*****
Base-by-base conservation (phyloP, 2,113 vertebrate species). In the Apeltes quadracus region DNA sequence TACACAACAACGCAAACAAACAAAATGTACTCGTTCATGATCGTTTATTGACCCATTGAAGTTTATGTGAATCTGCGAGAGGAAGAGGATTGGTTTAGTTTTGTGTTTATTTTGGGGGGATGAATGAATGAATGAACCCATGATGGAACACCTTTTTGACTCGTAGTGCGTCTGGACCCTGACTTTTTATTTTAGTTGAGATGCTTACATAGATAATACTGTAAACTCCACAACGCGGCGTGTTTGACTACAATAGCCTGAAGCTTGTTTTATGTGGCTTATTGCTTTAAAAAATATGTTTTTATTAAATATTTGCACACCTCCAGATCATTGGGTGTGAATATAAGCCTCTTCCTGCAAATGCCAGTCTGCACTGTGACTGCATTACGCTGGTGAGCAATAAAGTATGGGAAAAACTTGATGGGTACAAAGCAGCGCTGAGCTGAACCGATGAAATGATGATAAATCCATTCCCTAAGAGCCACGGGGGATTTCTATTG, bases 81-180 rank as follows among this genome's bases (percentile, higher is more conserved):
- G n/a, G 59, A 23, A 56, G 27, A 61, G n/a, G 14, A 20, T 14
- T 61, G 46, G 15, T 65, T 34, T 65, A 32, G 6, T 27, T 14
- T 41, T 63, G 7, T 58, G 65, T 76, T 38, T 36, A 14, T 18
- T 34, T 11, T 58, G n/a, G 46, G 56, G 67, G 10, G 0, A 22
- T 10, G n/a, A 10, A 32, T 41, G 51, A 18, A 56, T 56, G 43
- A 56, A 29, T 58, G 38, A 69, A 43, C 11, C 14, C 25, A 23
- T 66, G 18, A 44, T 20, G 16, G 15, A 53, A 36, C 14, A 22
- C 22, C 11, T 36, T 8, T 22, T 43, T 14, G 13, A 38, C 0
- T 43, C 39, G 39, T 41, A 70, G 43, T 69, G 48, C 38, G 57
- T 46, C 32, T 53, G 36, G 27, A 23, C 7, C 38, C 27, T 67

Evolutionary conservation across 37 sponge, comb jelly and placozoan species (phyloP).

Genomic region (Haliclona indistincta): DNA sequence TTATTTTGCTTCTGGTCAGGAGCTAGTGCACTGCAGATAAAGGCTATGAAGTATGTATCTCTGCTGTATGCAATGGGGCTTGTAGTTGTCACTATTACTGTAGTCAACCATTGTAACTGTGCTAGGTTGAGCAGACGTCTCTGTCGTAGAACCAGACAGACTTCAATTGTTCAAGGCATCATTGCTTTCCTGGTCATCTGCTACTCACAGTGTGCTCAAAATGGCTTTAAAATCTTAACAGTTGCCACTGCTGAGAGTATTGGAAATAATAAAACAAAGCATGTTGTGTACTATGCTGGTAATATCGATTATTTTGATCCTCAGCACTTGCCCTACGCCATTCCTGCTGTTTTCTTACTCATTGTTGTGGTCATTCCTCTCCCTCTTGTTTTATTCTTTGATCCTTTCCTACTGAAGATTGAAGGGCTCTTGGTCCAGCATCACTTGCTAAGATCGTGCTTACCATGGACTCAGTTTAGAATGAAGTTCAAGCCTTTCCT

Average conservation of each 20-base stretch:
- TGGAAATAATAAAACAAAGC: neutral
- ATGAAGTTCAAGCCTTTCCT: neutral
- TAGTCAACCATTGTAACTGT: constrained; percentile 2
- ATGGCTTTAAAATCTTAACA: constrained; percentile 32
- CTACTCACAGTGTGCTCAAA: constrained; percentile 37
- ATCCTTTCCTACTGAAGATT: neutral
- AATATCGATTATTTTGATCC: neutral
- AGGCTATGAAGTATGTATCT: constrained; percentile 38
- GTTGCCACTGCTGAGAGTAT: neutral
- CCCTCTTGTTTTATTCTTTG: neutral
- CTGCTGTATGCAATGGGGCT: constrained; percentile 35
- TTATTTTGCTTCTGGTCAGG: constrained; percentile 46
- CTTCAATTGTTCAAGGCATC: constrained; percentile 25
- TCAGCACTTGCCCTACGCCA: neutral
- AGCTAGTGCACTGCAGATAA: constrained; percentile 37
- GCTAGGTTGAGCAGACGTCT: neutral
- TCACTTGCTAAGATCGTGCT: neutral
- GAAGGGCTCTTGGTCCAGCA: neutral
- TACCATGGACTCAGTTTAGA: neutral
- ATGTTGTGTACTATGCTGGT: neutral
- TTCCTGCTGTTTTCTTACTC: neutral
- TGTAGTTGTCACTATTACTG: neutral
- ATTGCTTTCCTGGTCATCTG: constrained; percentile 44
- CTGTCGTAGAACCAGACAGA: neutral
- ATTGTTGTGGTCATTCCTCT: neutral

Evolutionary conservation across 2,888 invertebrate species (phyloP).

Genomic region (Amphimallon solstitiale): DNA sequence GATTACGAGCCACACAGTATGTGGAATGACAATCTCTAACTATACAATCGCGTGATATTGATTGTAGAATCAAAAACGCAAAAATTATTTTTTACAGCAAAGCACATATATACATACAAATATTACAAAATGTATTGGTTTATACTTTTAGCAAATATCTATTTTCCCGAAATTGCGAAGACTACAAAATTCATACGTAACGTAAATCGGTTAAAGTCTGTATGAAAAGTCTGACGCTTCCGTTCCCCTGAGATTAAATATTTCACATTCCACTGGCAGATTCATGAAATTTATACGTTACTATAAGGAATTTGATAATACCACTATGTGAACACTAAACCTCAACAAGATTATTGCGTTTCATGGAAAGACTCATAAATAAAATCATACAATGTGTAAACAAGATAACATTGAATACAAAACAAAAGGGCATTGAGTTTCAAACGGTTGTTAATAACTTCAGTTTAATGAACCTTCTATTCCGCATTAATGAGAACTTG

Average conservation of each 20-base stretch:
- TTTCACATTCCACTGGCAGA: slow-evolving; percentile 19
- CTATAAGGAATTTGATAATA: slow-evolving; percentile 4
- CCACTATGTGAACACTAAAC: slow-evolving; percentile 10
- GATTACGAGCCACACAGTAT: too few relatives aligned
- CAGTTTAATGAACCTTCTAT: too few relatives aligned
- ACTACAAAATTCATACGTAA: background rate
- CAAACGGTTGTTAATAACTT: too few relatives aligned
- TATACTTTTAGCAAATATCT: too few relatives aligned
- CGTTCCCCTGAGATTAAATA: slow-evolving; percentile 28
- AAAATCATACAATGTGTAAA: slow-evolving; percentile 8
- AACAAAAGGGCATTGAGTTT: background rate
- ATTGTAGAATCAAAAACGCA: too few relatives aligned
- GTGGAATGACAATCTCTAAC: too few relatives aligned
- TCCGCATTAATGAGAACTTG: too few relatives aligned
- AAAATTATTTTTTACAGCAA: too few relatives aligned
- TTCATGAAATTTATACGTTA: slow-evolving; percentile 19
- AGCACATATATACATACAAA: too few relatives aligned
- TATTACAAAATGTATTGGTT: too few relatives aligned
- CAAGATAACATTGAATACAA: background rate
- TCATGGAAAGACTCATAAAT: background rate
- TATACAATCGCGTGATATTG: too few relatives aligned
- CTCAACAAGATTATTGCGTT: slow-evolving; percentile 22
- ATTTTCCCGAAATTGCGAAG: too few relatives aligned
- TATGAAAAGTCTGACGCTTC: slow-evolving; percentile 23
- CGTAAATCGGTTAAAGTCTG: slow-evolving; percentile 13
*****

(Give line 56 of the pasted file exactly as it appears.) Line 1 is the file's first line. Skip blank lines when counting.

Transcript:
- TCCGCATTAATGAGAACTTG: too few relatives aligned